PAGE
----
Used Citroen C4 Cactus review
A full used buyer’s guide on the Citroen C4 Cactus covering the C4 Cactus Mk1 (2014-date)
After years of making cars that didn’t stand out from the crowd, Citroen created something different with the C4 Cactus. We recognised that when we crowned it our favourite small SUV at our New Car Awards 2017. At the time we said: “In the C4 Cactus, Citroen has not only created one of the most characterful small SUVs, but also the best. As well as its cheeky character, it drives brilliantly, has a family-friendly interior and won’t cost the earth to buy or run – we love it!” Four years on, the gloss is starting to wear off, with the car scoring poorly in this year’s Driver Power survey, but if you try before you buy we reckon the Citroen is still worth a closer look.
From its earliest days Citroen has a history of innovation, with cars such as the Traction Avant, DS and 2CV unlike anything else on the market. But such forward thinking hasn’t always done the firm many favours, and on more than one occasion it went bust, leading bosses to tone down some of the futuristic design.
For years Citroen’s models struggled to distinguish themselves from rivals, but in danger of disappearing once more due to a lack of innovation, the brand took action a few years ago to create a range of cars that once again looked distinctive and pushed the boundaries.
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Nowhere is that more obvious than with the C4 Cactus, a cross between a mini-SUV and a small family hatchback.
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Citroen C4 Cactus
The C4 Cactus arrived in September 2014 as a development of the Citroen DS 3. Its major USP was its door-mounted Airbumps, designed to shrug off minor parking knocks, but it had the world’s first roof-mounted passenger airbag, too.
Buyers could choose from a 1.2-litre three-cylinder petrol engine, dubbed PureTech, and a 1.6-litre BlueHDi diesel.
While the diesel came in 91bhp auto or 99bhp manual guises, the PureTech was offered in 74, 81 or 109bhp forms; only the 81bhp unit was offered with an ETG (Efficient Tronic Gearbox) automatic.
A facelifted Cactus arrived in April 2018 with new seats and suspension, extra safety kit, more colour choices and improved connectivity.
Citroen C4 Cactus reviews
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Which one should I buy?
We wouldn’t steer you away from any of the engines or trims, but would suggest that you buy a manual car, because the automated manual ETG isn’t nice to use.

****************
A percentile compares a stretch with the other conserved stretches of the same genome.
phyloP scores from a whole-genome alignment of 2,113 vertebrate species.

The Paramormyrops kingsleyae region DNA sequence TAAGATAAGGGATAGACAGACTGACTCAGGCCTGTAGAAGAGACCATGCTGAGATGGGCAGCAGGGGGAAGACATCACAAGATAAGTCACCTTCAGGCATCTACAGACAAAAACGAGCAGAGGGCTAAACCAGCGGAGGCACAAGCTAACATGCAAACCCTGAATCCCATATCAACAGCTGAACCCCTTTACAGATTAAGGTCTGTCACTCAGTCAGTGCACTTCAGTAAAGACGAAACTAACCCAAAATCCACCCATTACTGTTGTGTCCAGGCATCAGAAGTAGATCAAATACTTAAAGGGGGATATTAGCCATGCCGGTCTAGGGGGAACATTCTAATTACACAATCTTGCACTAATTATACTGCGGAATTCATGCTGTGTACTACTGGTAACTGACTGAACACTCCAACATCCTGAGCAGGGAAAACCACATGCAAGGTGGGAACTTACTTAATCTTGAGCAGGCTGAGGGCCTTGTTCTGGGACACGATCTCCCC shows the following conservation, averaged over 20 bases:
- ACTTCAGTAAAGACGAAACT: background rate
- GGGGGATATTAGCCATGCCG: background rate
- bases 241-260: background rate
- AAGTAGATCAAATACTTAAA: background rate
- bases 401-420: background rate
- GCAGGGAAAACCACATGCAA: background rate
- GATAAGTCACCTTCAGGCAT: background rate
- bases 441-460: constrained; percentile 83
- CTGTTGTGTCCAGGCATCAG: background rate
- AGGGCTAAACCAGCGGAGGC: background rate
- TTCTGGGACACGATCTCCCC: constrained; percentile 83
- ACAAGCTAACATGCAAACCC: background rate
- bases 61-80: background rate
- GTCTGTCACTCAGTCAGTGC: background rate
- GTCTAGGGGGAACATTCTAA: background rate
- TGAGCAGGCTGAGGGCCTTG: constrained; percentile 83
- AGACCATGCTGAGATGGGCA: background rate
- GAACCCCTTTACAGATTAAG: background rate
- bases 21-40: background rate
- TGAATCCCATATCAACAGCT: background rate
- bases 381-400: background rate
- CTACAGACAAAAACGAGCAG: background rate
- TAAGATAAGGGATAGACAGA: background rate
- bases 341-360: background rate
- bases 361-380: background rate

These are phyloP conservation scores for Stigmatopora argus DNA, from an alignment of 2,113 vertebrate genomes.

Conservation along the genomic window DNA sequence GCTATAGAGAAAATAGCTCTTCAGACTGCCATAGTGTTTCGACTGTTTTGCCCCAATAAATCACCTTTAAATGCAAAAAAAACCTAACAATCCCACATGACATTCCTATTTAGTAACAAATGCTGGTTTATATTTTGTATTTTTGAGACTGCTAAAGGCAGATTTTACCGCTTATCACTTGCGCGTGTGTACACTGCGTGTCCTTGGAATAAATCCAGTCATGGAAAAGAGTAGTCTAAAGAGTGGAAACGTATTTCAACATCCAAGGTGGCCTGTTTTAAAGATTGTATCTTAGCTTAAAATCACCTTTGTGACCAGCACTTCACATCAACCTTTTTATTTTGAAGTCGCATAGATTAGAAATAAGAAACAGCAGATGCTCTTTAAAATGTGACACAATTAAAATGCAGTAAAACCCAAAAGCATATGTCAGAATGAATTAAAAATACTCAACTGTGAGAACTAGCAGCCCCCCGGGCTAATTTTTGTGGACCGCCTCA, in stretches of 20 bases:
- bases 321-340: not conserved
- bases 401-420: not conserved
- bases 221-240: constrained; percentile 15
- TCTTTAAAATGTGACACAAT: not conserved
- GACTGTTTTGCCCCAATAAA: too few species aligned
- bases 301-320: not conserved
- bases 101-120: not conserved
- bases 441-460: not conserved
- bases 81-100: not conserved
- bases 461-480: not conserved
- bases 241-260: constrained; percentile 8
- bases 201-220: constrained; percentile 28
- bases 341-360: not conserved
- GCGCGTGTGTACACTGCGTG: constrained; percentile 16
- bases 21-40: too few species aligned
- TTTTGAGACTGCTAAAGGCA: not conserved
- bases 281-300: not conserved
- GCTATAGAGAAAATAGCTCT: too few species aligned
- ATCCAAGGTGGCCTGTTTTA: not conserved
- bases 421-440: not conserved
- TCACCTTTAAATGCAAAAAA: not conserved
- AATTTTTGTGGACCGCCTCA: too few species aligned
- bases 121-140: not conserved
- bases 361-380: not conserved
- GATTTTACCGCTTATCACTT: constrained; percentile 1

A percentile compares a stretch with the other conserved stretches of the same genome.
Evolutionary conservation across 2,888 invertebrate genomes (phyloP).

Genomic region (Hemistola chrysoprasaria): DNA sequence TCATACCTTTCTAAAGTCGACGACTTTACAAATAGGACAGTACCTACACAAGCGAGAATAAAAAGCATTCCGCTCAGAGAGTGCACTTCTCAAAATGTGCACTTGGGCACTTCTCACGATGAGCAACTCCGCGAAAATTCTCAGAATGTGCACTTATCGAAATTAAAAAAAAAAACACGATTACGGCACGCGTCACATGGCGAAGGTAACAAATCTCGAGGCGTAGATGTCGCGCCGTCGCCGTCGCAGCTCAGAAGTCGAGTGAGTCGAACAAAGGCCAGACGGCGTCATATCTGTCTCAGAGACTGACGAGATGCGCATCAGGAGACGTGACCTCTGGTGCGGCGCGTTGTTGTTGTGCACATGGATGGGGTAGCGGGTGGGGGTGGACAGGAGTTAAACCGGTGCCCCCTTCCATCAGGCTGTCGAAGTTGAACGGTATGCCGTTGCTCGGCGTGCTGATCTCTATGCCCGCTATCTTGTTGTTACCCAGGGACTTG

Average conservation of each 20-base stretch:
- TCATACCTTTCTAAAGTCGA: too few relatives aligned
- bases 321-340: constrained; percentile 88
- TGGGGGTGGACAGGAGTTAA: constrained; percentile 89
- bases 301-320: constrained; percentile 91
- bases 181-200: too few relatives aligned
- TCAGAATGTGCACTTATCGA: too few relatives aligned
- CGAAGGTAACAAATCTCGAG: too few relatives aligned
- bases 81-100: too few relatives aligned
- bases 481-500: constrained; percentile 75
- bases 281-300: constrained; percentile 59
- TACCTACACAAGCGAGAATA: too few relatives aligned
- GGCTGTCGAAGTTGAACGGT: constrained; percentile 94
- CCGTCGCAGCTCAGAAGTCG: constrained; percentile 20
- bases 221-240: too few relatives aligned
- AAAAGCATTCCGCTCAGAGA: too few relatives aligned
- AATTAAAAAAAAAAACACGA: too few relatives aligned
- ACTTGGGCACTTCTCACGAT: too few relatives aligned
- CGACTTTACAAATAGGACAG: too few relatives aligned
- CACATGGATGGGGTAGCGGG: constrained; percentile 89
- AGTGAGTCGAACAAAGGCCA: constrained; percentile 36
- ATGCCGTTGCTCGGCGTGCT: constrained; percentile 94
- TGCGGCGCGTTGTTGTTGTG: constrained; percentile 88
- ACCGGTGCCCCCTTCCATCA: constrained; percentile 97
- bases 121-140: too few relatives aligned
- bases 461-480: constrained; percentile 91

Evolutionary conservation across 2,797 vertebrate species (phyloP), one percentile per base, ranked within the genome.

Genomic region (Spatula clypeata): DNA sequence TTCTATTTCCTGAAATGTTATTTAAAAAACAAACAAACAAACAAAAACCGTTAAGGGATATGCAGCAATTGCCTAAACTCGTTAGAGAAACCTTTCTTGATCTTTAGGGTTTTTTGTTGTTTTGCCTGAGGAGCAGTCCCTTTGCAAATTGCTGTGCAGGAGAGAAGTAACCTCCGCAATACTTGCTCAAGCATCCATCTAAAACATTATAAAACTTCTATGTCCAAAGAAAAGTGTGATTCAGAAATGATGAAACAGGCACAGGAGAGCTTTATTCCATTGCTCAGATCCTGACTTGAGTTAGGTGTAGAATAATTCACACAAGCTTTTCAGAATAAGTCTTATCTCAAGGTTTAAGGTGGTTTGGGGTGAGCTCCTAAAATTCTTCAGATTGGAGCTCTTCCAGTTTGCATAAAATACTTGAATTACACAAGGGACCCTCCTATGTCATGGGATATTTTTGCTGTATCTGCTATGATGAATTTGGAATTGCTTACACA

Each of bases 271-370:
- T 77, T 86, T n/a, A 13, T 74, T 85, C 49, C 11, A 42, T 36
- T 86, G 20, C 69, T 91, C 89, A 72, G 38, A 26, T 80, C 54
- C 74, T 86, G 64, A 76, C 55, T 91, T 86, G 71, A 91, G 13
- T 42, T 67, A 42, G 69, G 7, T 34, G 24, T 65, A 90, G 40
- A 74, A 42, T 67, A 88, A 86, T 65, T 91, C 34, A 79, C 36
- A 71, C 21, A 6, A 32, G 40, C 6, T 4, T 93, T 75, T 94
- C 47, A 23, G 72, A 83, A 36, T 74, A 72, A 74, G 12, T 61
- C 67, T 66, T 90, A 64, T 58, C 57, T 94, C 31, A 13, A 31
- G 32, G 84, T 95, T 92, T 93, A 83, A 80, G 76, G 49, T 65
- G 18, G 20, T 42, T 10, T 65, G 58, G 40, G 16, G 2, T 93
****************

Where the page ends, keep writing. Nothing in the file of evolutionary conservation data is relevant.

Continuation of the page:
The least powerful engines can be hard going on long-distance journeys, so we’d suggest at least a PureTech 110 or any diesel. Entry-level Touch trim gets cruise control and a speed limiter, LED daytime running lights, Airbumps, electric front windows, DAB radio, a seven-inch screen and multifunction steering wheel.
Feel spec adds 16-inch alloys, air-con and Bluetooth, while the Flair brings 17-inch alloys, privacy glass, heated door mirrors, climate control, rear parking sensors and camera, satellite navigation and an upgraded hi-fi.
Alternatives to the Citroen C4 Cactus
The Cactus is a cross between a regular small family hatch and a mini-SUV. As a result its rivals are wide ranging and include the Ford Focus and Vauxhall Astra. Both are plentiful, generally well equipped, good to drive and practical, while being keenly priced. The Peugeot 308, which is related to the Cactus, offers most of these attributes, too.
The Vauxhall Mokka also competes in this segment; it’s not very inspiring, but it does offer a lot of car for your money.
What to look for
‘Magic Wash’ washers claim to cut fluid use by 50 per cent, with a half-size reservoir, too.
Hill Start Assist was standard on all C4 Cactuses, apart from PureTech 75 and 82 Touch editions.
Some owners have found corrosion along the bottom of the doors, but only early cars are affected.
The PureTech petrol engine can suffer from misfiring. Switching to super-unleaded fuel seems to fix the problem.
The C4 Cactus’s spacious interior feels cheap in some places, but the imaginative design makes up for those shortcomings. The rear door windows pop open rather than wind down and the steering wheel adjusts for rake only, but the uncluttered dash is available in an array of colours. Boot capacity is good, at 358 litres or 1,170 litres with the back seat folded.
All models need a service every 12 months or 16,000 miles. The first three are essentially oil and filter changes with a fluid check, at £152 each. Subsequent check-ups switch between minor and major, at £195 and £250.
Dealers offer ‘Essentials’ maintenance using pattern parts, at £115 and £140. All engines have a cambelt, which needs changing every 10 years or 112,000 miles, or 160,000 miles in some cases. This will cost £345. A garage will be able to tell which mileage is applicable.
The first of six recalls came in December 2016, due to the bonnet potentially opening of its own accord. Five campaigns were issued between April and October 2017 for possible automatic gearbox failure, the starter motor not working, fuel leaks and front bumper trim becoming detached. The most recent was again for a possible fault with the bonnet release.
Driver Power owner satisfaction
The Cactus just made it into our Driver Power 2018 survey, ranking 74th in the top 75 cars, ahead of the Dacia Sandero. The highest scores were 64th for running costs and 66th for practicality. But for everything else the Citroen was rated no better than 72nd out of 75.